This book is a collection of papers presented at the conference New Trends in the History and Philosophy of Mathematics held at the University of Roskilde, Denmark, 6-8 August 1998. The purpose of the meeting was to present some of the new ideas on the study of mathematics, its character and the nature of its development. During the last decades work in history and philosophy of mathematics has led to several new original views on mathematics. Both new methods and angles of study have been introduced, and old views of, say, the nature of mathematical theories and proofs have been challenged. For instance, disciplines as etnohistorical studies of mathematics and the sociology of mathematics h...

The twentieth century has witnessed an unprecedented 'crisis in the foundations of mathematics', featuring a world-famous paradox (Russell's Paradox), a challenge to 'classical' mathematics from a world-famous mathematician (the 'mathematical intuitionism' of Brouwer), a new foundational school (Hilbert's Formalism), and the profound incompleteness results of Kurt Gödel. In the same period, the cross-fertilization of mathematics and philosophy resulted in a new sort of 'mathematical philosophy', associated most notably (but in different ways) with Bertrand Russell, W. V. Quine, and Gödel himself, and which remains at the focus of Anglo-Saxon philosophical discussion. The present collection brings together in a convenient form the seminal articles in the philosophy of mathematics by these and other major thinkers. It is a substantially revised version of the edition first published in 1964 and includes a revised bibliography. The volume will be welcomed as a major work of reference at this level in the field.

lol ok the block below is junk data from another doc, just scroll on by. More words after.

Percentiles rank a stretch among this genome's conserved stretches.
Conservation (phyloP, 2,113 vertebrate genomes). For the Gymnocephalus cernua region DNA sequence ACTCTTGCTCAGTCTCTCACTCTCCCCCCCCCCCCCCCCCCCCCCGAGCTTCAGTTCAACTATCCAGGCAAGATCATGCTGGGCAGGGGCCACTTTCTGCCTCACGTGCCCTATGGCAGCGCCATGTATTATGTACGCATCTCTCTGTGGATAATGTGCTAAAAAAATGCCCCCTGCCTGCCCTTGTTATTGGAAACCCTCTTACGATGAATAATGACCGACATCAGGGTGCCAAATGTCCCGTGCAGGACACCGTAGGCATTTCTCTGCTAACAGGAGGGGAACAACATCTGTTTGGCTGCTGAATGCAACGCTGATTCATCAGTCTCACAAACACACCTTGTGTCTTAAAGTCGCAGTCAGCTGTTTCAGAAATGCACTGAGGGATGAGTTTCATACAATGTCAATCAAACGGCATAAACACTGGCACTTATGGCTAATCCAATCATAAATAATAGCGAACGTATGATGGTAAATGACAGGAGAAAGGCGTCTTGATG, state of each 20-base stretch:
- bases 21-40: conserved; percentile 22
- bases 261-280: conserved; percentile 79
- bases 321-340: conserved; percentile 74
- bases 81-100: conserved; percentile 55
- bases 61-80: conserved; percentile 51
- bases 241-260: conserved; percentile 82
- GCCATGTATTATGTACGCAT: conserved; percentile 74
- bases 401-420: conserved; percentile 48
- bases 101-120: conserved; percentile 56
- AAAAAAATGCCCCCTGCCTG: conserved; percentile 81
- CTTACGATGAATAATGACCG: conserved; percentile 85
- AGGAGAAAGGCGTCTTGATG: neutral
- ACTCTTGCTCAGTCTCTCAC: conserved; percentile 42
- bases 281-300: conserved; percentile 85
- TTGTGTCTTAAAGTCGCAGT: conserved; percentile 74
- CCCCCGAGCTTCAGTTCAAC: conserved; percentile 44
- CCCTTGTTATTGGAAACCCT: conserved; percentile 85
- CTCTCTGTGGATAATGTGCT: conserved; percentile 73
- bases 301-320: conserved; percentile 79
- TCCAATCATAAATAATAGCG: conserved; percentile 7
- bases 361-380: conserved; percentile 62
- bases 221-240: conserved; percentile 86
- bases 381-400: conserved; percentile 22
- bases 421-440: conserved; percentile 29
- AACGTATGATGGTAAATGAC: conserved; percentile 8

Time and again, philosophy, in trying to untangle the issues surrounding the an alytic-synthetic distinction, has doubted that such a distinction can significantly be drawn at all. We think, in face of the varied and age-old discussions on it, that such reflections amount only to one more documentation of the tenacity of the problems behind this distinction. We could even be justified in promoting the thesis that this distinction refers to the complex relationship between the universe of meanings and the universe of objects and thus concerns each domain of human thinking where a form of objectivity is pursued. If one accepts such a thesis, one will find it very natural that this distinction ...

Why did Plato put mathematics at the heart of education for the rulers of his ideal city? Why has mathematics played such a central role in Western philosophy? And just how do we acquire knowledge of necessary truths? Three philosophers of international repute tackle these questions. M. F. Burnyeat brings out Plato's distinctive vision of the world as it objectively is: the structures of mathematics are also the structures that express the nature of the human soul and the soul that governs the world. Ian Hacking highlights the phenomena associated with the actual experience of proof, which so impressed philosopher-mathematicians like Descartes and Leibniz and onlookers like Plato and Wittgenstein. Jonathan Bennett explores modal discovery in Locke and Leibniz, and the infallibility of reason in Descartes and Spinoza. The answers offered by these distinguished scholars make a significant contribution to our understanding of some of the great thinkers of the past.